# Problem Set 3: Tries and LZW Compression

### Due Thursday, February 26

For this problem set, you are to turn in an overview document covering Part 2. The overview document should be composed as described in Overview Requirements.  You should read this document carefully. We have provided an example overview document written as if for Problem Set 2 from CS 312, Spring 2008. Submission in PDF is preferred; however, you can also submit your overview document as a .doc or a .txt file.

In particular, starting with this problem set, it's your job to convince us that your code works, by describing your implementation and by presenting a testing strategy, test cases, and results.

## Part 1 : Substitution Model

Find an expression that, when substituted for the ??, will cause the following function for the given input to evaluate to 42. Show the evaluation using the substitution model. You may omit minor substitutions, but be sure to show all the main steps.  At an absolute minimum, show each step before and after a recursive call. Steps that create new global bindings should also be shown

```let rec zardoz l =
match l with
[] -> ??
| h::t -> (h (zardoz t)) in
let rec f n = if n=1 then 1 else n*f(n-1)+n+2
in
zardoz [(fun n -> 7*n); f];;
```

To do: turn in the solution under Substition Model in CMS. Submission is allowed in .pdf, .doc, or .txt. Please include your name and netid in your solution.

## Part 3: LZW Compression

Lempel-Ziv-Welch is a widely used data compression algorithm. It is a lossless compression scheme, losing no data between compression and decompression. The method was introduced in 1978 and improved in 1984, and by the late 1980s became the first widely used compression algorithm on computers. This method is always used in GIF image files, and it can optionally be used with TIFF files. Many modern compression programs, and other programs such as Adobe Acrobat, contain an implementation of LZW. In this assignment, you will be implementing LZW compression in OCaml.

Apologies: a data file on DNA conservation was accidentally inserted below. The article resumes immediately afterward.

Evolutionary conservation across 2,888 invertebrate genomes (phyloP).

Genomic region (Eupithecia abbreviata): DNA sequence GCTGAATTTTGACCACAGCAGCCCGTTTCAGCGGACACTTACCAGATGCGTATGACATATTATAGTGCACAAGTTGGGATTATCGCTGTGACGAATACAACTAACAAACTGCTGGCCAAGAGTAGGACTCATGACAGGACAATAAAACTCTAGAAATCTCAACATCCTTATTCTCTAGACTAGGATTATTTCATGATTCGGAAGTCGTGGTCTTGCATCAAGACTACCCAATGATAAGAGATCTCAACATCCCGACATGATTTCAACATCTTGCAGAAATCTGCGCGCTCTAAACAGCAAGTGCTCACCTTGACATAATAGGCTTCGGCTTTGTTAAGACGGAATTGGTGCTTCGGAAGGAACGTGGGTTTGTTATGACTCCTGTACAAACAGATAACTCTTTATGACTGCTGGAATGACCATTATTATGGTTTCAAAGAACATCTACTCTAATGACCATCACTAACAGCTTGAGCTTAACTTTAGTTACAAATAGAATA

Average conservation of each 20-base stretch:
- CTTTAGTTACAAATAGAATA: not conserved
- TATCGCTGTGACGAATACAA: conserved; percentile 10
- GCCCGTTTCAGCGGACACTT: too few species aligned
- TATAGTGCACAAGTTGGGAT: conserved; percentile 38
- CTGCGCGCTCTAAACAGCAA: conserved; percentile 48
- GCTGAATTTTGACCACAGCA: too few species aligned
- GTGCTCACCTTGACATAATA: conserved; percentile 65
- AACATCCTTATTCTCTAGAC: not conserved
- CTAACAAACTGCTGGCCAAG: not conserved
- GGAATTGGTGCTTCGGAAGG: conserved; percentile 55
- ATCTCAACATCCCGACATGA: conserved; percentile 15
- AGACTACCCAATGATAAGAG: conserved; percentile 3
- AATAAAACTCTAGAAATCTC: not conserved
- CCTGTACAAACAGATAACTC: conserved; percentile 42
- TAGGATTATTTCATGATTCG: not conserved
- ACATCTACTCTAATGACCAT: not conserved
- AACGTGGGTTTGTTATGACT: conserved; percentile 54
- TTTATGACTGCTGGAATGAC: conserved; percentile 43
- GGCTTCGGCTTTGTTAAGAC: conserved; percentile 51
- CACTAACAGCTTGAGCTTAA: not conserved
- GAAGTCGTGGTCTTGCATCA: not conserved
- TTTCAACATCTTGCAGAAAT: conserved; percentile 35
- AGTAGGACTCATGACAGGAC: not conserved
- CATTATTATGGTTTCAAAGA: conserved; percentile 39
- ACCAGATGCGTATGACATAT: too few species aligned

### Compression

LZW processes input by building a string translation table (also called code table, or dictionary) and converting chunks of text into fixed-length codes (often 12-bit codes are used). If the character set contains 256 characters (standard ASCII 8-bit encoding), entries 0-255 in the table are filled with the single byte codes expressed in 12 bits. The remaining entries (for 12-bit codes, these are entries 256-4095) represent sequences of bytes.

Pseudo code for the algorithm (taken from Wikipedia's page on LZW compression):

```   w = NIL;
add all possible charcodes to the dictionary
for (every character c in the uncompressed data) do
if ((w + c) exists in the dictionary) then
w = w + c;
else
add (w + c) to the dictionary;
add the dictionary code for w to output;
w = c;
endif
done
add the dictionary code for w to output;
display output;
```

After initializing the table, the algorithm keeps track of two things: a string w, representing the current sequence; and a character c, the new character in the input file. If a sequence (w + c) exists in the translation table, the algorithm keeps adding bytes to the sequence by setting w to (w + c) and reading the next byte of input, c. When a sequence (w + c) does not appear in the translation table, the algorithm knows that string w is in the table, so it appends the code for w to the output file, it adds the new sequence (w + c) to the table, and it resets the current sequence (w = c).

If an input file consisted of each charcode represented exactly once, then no compression would take place (in fact, since 8-bit charcodes are replaced with 12-bit codes in the translation table, the "compressed" output would be 50% larger than the input). Importantly, LZW only compresses the input when it encounters repeated sequences.

The following is an example of the compression algorithm in action, taken from http://www.dspguide.com/ch27/5.htm. Consider the ASCII string:

`the/rain/in/Spain/falls/mainly/on/the/plain/`
. The following table demonstrates how this string is compressed with LZW: